Thursday, December 6, 2007

Bribery

Bribery

Bribery is a crime implying a sum or gift given that alters the behavior of the person in ways not consistent with the duties of that person. It is defined by Black's Law Dictionary as the offering, giving, receiving, or soliciting of any item of value to influence the actions as an official or other person in discharge of a public or legal duty. The bribe is the gift bestowed to influence the receiver's conduct. It may be any money, good, right in action, property, preferment, privilege, emolument, object of value, advantage, or any promise or undertaking to induce or influence the action, vote, or influence of a person in an official or public capacity.

It is a form of political corruption and is generally considered unethical. In most jurisdictions it is illegal, or at least cause for sanctions from one's employer or professional organization.

Bribery around the world is estimated at about $1 trillion (£494bn) and the burden of corruption falls disproportionately on the bottom billion people living in extreme poverty.[1]

For example, a motorist may bribe a police officer not to issue a ticket for speeding, a citizen seeking paperwork or utility line connections may bribe a functionary for faster service, a construction company may bribe a civil servant to award a contract, or a narcotics smuggler may bribe a judge to lessen criminal penalties.

In some cases, the briber holds a powerful role and controls the transaction; in other cases, a bribe may be effectively extracted from the person paying it.

Expectations of when a monetary transaction is appropriate can also differ: tipping, for example, is considered bribery in some societies, while in others the two concepts may be interchangeable. In Spanish, bribes are referred to as "la mordida" (literally, "the bite"), in middle eastern countries they are Backshish or Bakshish.

The offence may be divided into two great classes—the one where a person invested with power is induced by payment to use it unjustly; the other, where power is obtained by purchasing the suffrages of those who can impart it.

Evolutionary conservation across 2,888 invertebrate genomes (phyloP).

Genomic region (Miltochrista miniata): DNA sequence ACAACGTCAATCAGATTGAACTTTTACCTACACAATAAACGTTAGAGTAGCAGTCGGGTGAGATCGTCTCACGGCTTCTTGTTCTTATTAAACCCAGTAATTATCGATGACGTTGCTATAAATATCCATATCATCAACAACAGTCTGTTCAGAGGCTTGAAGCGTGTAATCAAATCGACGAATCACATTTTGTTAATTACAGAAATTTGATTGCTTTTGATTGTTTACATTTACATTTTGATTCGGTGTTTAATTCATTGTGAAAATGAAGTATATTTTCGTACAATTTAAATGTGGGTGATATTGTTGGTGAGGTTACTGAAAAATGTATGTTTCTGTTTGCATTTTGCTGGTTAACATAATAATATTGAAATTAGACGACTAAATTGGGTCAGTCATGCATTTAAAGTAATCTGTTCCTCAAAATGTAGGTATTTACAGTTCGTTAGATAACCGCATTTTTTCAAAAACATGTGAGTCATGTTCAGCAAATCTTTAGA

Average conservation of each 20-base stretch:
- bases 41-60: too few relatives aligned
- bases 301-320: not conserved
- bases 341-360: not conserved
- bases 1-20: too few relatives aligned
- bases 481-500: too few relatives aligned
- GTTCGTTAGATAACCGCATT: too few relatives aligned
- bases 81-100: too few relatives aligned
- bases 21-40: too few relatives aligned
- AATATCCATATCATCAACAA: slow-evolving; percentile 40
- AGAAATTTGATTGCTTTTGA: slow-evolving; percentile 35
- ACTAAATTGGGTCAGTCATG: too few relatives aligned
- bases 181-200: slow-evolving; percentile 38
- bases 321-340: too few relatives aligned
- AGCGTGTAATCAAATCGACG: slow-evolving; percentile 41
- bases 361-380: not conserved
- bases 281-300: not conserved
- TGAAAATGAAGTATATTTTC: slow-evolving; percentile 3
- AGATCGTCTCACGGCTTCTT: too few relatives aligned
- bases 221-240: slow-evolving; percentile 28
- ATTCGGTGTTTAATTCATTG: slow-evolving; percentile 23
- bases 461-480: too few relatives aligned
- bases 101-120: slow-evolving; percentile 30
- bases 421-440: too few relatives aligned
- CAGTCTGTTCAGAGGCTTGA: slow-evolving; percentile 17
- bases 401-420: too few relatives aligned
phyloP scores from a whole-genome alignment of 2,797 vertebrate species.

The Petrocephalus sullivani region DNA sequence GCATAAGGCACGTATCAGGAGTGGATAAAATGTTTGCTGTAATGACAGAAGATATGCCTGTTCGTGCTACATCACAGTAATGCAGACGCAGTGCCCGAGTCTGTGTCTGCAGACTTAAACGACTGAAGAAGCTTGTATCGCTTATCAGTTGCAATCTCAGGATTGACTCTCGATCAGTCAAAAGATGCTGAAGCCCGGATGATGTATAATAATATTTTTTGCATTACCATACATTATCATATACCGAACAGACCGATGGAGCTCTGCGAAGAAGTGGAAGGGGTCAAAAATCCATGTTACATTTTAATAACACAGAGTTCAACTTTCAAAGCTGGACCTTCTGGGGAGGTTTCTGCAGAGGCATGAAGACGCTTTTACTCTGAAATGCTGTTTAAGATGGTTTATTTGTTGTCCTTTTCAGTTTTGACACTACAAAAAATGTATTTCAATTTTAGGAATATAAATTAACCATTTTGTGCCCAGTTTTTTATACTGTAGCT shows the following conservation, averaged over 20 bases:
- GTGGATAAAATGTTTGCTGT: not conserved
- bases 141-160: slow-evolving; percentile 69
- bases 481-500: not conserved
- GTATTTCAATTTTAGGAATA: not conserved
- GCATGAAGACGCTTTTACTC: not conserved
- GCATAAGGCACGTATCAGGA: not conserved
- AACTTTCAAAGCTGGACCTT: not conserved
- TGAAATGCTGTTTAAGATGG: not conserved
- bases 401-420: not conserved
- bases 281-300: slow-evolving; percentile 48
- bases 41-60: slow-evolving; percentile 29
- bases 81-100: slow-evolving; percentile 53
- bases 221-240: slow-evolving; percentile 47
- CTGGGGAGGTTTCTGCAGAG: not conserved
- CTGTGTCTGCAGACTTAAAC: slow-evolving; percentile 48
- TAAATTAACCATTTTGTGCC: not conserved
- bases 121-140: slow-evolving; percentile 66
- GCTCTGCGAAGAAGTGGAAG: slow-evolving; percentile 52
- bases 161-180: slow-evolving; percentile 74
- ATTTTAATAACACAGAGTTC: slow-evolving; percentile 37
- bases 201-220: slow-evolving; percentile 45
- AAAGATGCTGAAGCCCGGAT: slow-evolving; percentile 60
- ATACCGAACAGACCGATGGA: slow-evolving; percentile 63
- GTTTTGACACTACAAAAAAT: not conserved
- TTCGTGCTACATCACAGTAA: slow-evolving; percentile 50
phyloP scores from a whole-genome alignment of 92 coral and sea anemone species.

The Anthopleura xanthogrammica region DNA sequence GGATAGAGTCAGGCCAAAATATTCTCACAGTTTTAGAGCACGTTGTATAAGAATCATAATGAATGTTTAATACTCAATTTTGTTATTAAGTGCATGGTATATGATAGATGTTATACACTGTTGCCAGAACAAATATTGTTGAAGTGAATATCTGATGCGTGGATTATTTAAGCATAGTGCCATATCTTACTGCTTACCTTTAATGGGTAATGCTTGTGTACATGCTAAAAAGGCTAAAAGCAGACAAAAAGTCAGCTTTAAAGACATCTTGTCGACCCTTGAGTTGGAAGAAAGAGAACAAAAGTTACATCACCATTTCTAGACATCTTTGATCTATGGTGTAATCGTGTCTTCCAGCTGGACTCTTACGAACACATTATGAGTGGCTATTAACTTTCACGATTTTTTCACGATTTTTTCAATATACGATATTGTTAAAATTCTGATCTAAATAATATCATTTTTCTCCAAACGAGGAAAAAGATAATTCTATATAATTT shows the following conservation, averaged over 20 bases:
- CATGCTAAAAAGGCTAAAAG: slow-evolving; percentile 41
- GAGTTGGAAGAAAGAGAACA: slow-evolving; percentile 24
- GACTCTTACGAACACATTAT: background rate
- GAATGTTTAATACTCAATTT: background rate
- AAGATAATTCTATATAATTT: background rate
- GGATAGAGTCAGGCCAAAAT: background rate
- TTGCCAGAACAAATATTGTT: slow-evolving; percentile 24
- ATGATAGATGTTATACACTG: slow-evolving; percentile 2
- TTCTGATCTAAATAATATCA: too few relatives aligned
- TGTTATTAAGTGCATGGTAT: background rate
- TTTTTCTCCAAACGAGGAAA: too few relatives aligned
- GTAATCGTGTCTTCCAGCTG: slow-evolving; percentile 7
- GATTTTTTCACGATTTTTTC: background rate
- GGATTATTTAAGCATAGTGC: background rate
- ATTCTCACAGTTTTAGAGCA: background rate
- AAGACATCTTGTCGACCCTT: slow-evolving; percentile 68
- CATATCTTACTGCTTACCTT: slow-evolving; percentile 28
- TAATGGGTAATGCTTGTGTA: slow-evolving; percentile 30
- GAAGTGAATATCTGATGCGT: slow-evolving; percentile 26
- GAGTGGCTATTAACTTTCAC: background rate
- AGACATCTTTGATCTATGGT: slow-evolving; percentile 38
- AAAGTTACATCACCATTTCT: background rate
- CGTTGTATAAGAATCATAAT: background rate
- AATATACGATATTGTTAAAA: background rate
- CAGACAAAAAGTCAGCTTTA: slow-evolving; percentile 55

Bribery may also take the form of a secret commission, a profit made by an agent, in the course of his employment, without the knowledge of his principal.

The level of non-monetary favours that constitute an incentive to unethical behaviour is variable and may constitute a matter of opinion in a given field:


Music

Payola is the commonplace practice where record companies buy air time from radio and television stations for songs they are promoting.


Government

A grey area may exist when payments to smooth transactions are made. United States law is particularly strict in limiting the ability of businesses to pay for the awarding of contracts by foreign governments; however, the Foreign Corrupt Practices Act contains an exception for "grease payments"; very basically, this allows payments to officials in order to obtain the performance of ministerial acts which they are legally required to do, but may delay in the absence of such payment. In some countries, this practice is the norm, often resulting from a developing nation not having the tax structure to pay civil servants an adequate salary. Nevertheless, most economists regard bribery as a bad thing because it encourages rent seeking behaviour. A state where bribery has become a way of life is a kleptocracy.


Tax Treatment of Bribes

The tax status of bribes is an issue for governments since the bribery of government officials impedes the democratic process and may interfere with good government. In some countries, such bribes are considered tax-deductible payments. However, in 1996, in an effort to discourage bribery, the OECD Council recommended to that member countries cease to allow the tax-deductibility of bribes to foreign officials. This was followed by the signing of the Anti-Bribery Convention. Since that time, the majority of the OECD countries which are signatories of the convention have revised their tax policies according to this recommendation and some have extended the measures to bribes paid to any official, sending the message that bribery will no longer be tolerated in the operations of the government.[2]